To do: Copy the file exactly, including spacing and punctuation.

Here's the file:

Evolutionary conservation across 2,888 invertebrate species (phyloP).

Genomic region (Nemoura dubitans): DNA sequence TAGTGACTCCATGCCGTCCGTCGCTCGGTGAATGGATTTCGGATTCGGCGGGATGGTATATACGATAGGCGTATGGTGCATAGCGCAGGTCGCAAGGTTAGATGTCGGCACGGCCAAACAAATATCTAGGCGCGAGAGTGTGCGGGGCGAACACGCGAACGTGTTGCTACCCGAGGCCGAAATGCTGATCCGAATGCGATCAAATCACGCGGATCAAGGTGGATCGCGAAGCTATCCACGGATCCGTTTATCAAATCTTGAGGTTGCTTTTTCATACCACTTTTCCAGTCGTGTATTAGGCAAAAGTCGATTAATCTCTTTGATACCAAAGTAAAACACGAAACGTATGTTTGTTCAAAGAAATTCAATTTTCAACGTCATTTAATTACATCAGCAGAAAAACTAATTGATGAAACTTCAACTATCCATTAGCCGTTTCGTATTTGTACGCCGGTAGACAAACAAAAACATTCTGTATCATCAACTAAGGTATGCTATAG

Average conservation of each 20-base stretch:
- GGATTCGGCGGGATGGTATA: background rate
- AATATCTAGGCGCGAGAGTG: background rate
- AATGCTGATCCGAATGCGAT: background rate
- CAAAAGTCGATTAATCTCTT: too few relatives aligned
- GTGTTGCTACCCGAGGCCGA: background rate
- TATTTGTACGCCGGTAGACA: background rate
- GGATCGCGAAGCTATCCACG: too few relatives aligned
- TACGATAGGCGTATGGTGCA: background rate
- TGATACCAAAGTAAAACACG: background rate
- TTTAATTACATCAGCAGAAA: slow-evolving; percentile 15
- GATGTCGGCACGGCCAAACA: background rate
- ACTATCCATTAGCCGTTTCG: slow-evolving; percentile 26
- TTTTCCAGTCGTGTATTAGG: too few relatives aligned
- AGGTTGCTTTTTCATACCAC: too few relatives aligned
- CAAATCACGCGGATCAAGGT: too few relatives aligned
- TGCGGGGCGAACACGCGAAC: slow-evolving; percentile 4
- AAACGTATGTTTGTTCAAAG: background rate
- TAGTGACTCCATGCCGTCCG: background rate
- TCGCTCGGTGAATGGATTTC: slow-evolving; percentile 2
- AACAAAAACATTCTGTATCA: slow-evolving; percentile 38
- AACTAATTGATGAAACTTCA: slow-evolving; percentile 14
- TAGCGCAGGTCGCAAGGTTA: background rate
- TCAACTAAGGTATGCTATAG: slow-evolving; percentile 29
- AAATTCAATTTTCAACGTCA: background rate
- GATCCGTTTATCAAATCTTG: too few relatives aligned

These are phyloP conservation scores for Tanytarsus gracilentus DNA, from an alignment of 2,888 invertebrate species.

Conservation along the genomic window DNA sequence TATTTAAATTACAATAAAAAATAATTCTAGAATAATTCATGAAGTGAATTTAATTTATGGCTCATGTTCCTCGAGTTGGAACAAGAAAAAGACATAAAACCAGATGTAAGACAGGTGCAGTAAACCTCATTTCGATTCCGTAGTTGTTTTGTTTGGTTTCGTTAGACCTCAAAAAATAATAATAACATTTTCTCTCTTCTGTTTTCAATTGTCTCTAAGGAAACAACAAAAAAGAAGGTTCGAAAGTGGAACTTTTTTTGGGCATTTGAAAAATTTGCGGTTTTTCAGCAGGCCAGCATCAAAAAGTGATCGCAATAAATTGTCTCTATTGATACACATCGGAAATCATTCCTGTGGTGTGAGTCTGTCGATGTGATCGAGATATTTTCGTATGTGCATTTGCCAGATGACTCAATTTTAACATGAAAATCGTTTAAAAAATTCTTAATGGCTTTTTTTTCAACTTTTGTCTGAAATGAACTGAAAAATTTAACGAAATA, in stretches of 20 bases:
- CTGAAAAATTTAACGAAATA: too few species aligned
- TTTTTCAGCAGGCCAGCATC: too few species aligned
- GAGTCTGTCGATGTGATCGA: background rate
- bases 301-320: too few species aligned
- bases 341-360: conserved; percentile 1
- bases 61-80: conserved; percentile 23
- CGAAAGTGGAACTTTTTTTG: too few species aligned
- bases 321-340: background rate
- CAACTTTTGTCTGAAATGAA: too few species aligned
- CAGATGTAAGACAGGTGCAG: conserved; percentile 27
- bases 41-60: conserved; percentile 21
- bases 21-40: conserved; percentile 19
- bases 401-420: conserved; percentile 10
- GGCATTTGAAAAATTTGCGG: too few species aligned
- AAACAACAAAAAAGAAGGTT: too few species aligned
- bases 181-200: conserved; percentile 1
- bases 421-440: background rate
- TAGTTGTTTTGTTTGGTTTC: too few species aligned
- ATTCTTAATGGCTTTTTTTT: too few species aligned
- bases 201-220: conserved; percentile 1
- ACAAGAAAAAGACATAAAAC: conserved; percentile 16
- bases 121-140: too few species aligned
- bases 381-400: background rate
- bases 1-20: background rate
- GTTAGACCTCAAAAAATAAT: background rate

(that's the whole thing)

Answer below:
Evolutionary conservation across 2,888 invertebrate species (phyloP).

Genomic region (Nemoura dubitans): DNA sequence TAGTGACTCCATGCCGTCCGTCGCTCGGTGAATGGATTTCGGATTCGGCGGGATGGTATATACGATAGGCGTATGGTGCATAGCGCAGGTCGCAAGGTTAGATGTCGGCACGGCCAAACAAATATCTAGGCGCGAGAGTGTGCGGGGCGAACACGCGAACGTGTTGCTACCCGAGGCCGAAATGCTGATCCGAATGCGATCAAATCACGCGGATCAAGGTGGATCGCGAAGCTATCCACGGATCCGTTTATCAAATCTTGAGGTTGCTTTTTCATACCACTTTTCCAGTCGTGTATTAGGCAAAAGTCGATTAATCTCTTTGATACCAAAGTAAAACACGAAACGTATGTTTGTTCAAAGAAATTCAATTTTCAACGTCATTTAATTACATCAGCAGAAAAACTAATTGATGAAACTTCAACTATCCATTAGCCGTTTCGTATTTGTACGCCGGTAGACAAACAAAAACATTCTGTATCATCAACTAAGGTATGCTATAG

Average conservation of each 20-base stretch:
- GGATTCGGCGGGATGGTATA: background rate
- AATATCTAGGCGCGAGAGTG: background rate
- AATGCTGATCCGAATGCGAT: background rate
- CAAAAGTCGATTAATCTCTT: too few relatives aligned
- GTGTTGCTACCCGAGGCCGA: background rate
- TATTTGTACGCCGGTAGACA: background rate
- GGATCGCGAAGCTATCCACG: too few relatives aligned
- TACGATAGGCGTATGGTGCA: background rate
- TGATACCAAAGTAAAACACG: background rate
- TTTAATTACATCAGCAGAAA: slow-evolving; percentile 15
- GATGTCGGCACGGCCAAACA: background rate
- ACTATCCATTAGCCGTTTCG: slow-evolving; percentile 26
- TTTTCCAGTCGTGTATTAGG: too few relatives aligned
- AGGTTGCTTTTTCATACCAC: too few relatives aligned
- CAAATCACGCGGATCAAGGT: too few relatives aligned
- TGCGGGGCGAACACGCGAAC: slow-evolving; percentile 4
- AAACGTATGTTTGTTCAAAG: background rate
- TAGTGACTCCATGCCGTCCG: background rate
- TCGCTCGGTGAATGGATTTC: slow-evolving; percentile 2
- AACAAAAACATTCTGTATCA: slow-evolving; percentile 38
- AACTAATTGATGAAACTTCA: slow-evolving; percentile 14
- TAGCGCAGGTCGCAAGGTTA: background rate
- TCAACTAAGGTATGCTATAG: slow-evolving; percentile 29
- AAATTCAATTTTCAACGTCA: background rate
- GATCCGTTTATCAAATCTTG: too few relatives aligned

These are phyloP conservation scores for Tanytarsus gracilentus DNA, from an alignment of 2,888 invertebrate species.

Conservation along the genomic window DNA sequence TATTTAAATTACAATAAAAAATAATTCTAGAATAATTCATGAAGTGAATTTAATTTATGGCTCATGTTCCTCGAGTTGGAACAAGAAAAAGACATAAAACCAGATGTAAGACAGGTGCAGTAAACCTCATTTCGATTCCGTAGTTGTTTTGTTTGGTTTCGTTAGACCTCAAAAAATAATAATAACATTTTCTCTCTTCTGTTTTCAATTGTCTCTAAGGAAACAACAAAAAAGAAGGTTCGAAAGTGGAACTTTTTTTGGGCATTTGAAAAATTTGCGGTTTTTCAGCAGGCCAGCATCAAAAAGTGATCGCAATAAATTGTCTCTATTGATACACATCGGAAATCATTCCTGTGGTGTGAGTCTGTCGATGTGATCGAGATATTTTCGTATGTGCATTTGCCAGATGACTCAATTTTAACATGAAAATCGTTTAAAAAATTCTTAATGGCTTTTTTTTCAACTTTTGTCTGAAATGAACTGAAAAATTTAACGAAATA, in stretches of 20 bases:
- CTGAAAAATTTAACGAAATA: too few species aligned
- TTTTTCAGCAGGCCAGCATC: too few species aligned
- GAGTCTGTCGATGTGATCGA: background rate
- bases 301-320: too few species aligned
- bases 341-360: conserved; percentile 1
- bases 61-80: conserved; percentile 23
- CGAAAGTGGAACTTTTTTTG: too few species aligned
- bases 321-340: background rate
- CAACTTTTGTCTGAAATGAA: too few species aligned
- CAGATGTAAGACAGGTGCAG: conserved; percentile 27
- bases 41-60: conserved; percentile 21
- bases 21-40: conserved; percentile 19
- bases 401-420: conserved; percentile 10
- GGCATTTGAAAAATTTGCGG: too few species aligned
- AAACAACAAAAAAGAAGGTT: too few species aligned
- bases 181-200: conserved; percentile 1
- bases 421-440: background rate
- TAGTTGTTTTGTTTGGTTTC: too few species aligned
- ATTCTTAATGGCTTTTTTTT: too few species aligned
- bases 201-220: conserved; percentile 1
- ACAAGAAAAAGACATAAAAC: conserved; percentile 16
- bases 121-140: too few species aligned
- bases 381-400: background rate
- bases 1-20: background rate
- GTTAGACCTCAAAAAATAAT: background rate